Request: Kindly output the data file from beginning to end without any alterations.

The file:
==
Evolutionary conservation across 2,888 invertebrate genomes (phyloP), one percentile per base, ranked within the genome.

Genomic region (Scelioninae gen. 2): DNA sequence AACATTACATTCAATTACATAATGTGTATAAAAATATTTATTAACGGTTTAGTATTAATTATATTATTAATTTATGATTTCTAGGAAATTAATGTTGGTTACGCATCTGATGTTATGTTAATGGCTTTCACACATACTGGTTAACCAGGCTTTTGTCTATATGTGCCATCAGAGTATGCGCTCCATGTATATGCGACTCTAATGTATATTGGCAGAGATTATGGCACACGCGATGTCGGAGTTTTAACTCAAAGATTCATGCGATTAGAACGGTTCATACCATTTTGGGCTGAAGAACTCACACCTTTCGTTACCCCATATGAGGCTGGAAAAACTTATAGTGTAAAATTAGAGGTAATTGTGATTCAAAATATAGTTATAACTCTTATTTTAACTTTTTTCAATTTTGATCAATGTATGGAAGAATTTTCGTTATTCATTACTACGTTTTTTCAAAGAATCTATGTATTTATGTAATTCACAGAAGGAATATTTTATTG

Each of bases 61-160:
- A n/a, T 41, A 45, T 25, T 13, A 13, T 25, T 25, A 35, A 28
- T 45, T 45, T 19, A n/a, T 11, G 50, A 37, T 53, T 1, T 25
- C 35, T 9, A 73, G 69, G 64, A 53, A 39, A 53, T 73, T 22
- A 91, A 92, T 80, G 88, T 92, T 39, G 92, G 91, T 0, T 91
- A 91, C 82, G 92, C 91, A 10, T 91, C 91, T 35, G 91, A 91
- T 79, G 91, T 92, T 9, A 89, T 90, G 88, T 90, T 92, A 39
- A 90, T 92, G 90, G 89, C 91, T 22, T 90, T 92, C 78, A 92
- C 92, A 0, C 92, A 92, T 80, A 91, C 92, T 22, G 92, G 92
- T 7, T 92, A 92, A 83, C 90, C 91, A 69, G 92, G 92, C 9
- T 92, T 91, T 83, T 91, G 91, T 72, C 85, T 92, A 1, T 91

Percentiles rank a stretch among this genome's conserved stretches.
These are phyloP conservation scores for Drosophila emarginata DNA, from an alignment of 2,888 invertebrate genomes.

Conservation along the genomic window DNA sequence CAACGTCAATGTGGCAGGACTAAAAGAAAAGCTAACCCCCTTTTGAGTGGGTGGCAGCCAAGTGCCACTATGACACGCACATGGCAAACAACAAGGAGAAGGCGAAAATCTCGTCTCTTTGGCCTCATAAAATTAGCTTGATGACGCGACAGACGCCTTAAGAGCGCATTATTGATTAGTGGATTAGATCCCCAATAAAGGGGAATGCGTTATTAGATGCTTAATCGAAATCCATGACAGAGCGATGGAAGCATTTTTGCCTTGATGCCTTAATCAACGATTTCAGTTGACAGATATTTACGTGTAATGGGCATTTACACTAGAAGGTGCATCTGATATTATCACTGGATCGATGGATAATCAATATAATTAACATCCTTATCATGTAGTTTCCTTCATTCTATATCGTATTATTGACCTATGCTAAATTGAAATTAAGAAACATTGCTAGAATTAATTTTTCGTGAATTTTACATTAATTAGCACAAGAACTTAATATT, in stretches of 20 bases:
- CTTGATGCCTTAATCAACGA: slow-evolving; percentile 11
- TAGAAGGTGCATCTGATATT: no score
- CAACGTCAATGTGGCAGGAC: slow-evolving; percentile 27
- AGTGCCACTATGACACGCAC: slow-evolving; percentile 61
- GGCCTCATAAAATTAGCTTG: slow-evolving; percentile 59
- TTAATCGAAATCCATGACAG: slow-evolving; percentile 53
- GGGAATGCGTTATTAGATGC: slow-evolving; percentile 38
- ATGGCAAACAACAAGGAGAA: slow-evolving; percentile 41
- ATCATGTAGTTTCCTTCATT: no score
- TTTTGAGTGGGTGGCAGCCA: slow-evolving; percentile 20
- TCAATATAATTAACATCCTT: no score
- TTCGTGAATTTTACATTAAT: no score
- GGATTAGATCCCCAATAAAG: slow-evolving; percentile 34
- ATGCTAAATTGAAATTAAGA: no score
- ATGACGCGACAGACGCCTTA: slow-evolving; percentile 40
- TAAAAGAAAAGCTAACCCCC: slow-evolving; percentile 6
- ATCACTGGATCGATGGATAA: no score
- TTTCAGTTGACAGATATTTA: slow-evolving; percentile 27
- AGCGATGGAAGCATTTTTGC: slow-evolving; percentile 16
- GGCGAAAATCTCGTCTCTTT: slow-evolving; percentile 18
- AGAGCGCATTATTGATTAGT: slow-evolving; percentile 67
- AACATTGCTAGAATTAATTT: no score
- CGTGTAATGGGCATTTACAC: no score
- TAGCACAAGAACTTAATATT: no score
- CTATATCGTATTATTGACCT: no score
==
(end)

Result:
Evolutionary conservation across 2,888 invertebrate genomes (phyloP), one percentile per base, ranked within the genome.

Genomic region (Scelioninae gen. 2): DNA sequence AACATTACATTCAATTACATAATGTGTATAAAAATATTTATTAACGGTTTAGTATTAATTATATTATTAATTTATGATTTCTAGGAAATTAATGTTGGTTACGCATCTGATGTTATGTTAATGGCTTTCACACATACTGGTTAACCAGGCTTTTGTCTATATGTGCCATCAGAGTATGCGCTCCATGTATATGCGACTCTAATGTATATTGGCAGAGATTATGGCACACGCGATGTCGGAGTTTTAACTCAAAGATTCATGCGATTAGAACGGTTCATACCATTTTGGGCTGAAGAACTCACACCTTTCGTTACCCCATATGAGGCTGGAAAAACTTATAGTGTAAAATTAGAGGTAATTGTGATTCAAAATATAGTTATAACTCTTATTTTAACTTTTTTCAATTTTGATCAATGTATGGAAGAATTTTCGTTATTCATTACTACGTTTTTTCAAAGAATCTATGTATTTATGTAATTCACAGAAGGAATATTTTATTG

Each of bases 61-160:
- A n/a, T 41, A 45, T 25, T 13, A 13, T 25, T 25, A 35, A 28
- T 45, T 45, T 19, A n/a, T 11, G 50, A 37, T 53, T 1, T 25
- C 35, T 9, A 73, G 69, G 64, A 53, A 39, A 53, T 73, T 22
- A 91, A 92, T 80, G 88, T 92, T 39, G 92, G 91, T 0, T 91
- A 91, C 82, G 92, C 91, A 10, T 91, C 91, T 35, G 91, A 91
- T 79, G 91, T 92, T 9, A 89, T 90, G 88, T 90, T 92, A 39
- A 90, T 92, G 90, G 89, C 91, T 22, T 90, T 92, C 78, A 92
- C 92, A 0, C 92, A 92, T 80, A 91, C 92, T 22, G 92, G 92
- T 7, T 92, A 92, A 83, C 90, C 91, A 69, G 92, G 92, C 9
- T 92, T 91, T 83, T 91, G 91, T 72, C 85, T 92, A 1, T 91

Percentiles rank a stretch among this genome's conserved stretches.
These are phyloP conservation scores for Drosophila emarginata DNA, from an alignment of 2,888 invertebrate genomes.

Conservation along the genomic window DNA sequence CAACGTCAATGTGGCAGGACTAAAAGAAAAGCTAACCCCCTTTTGAGTGGGTGGCAGCCAAGTGCCACTATGACACGCACATGGCAAACAACAAGGAGAAGGCGAAAATCTCGTCTCTTTGGCCTCATAAAATTAGCTTGATGACGCGACAGACGCCTTAAGAGCGCATTATTGATTAGTGGATTAGATCCCCAATAAAGGGGAATGCGTTATTAGATGCTTAATCGAAATCCATGACAGAGCGATGGAAGCATTTTTGCCTTGATGCCTTAATCAACGATTTCAGTTGACAGATATTTACGTGTAATGGGCATTTACACTAGAAGGTGCATCTGATATTATCACTGGATCGATGGATAATCAATATAATTAACATCCTTATCATGTAGTTTCCTTCATTCTATATCGTATTATTGACCTATGCTAAATTGAAATTAAGAAACATTGCTAGAATTAATTTTTCGTGAATTTTACATTAATTAGCACAAGAACTTAATATT, in stretches of 20 bases:
- CTTGATGCCTTAATCAACGA: slow-evolving; percentile 11
- TAGAAGGTGCATCTGATATT: no score
- CAACGTCAATGTGGCAGGAC: slow-evolving; percentile 27
- AGTGCCACTATGACACGCAC: slow-evolving; percentile 61
- GGCCTCATAAAATTAGCTTG: slow-evolving; percentile 59
- TTAATCGAAATCCATGACAG: slow-evolving; percentile 53
- GGGAATGCGTTATTAGATGC: slow-evolving; percentile 38
- ATGGCAAACAACAAGGAGAA: slow-evolving; percentile 41
- ATCATGTAGTTTCCTTCATT: no score
- TTTTGAGTGGGTGGCAGCCA: slow-evolving; percentile 20
- TCAATATAATTAACATCCTT: no score
- TTCGTGAATTTTACATTAAT: no score
- GGATTAGATCCCCAATAAAG: slow-evolving; percentile 34
- ATGCTAAATTGAAATTAAGA: no score
- ATGACGCGACAGACGCCTTA: slow-evolving; percentile 40
- TAAAAGAAAAGCTAACCCCC: slow-evolving; percentile 6
- ATCACTGGATCGATGGATAA: no score
- TTTCAGTTGACAGATATTTA: slow-evolving; percentile 27
- AGCGATGGAAGCATTTTTGC: slow-evolving; percentile 16
- GGCGAAAATCTCGTCTCTTT: slow-evolving; percentile 18
- AGAGCGCATTATTGATTAGT: slow-evolving; percentile 67
- AACATTGCTAGAATTAATTT: no score
- CGTGTAATGGGCATTTACAC: no score
- TAGCACAAGAACTTAATATT: no score
- CTATATCGTATTATTGACCT: no score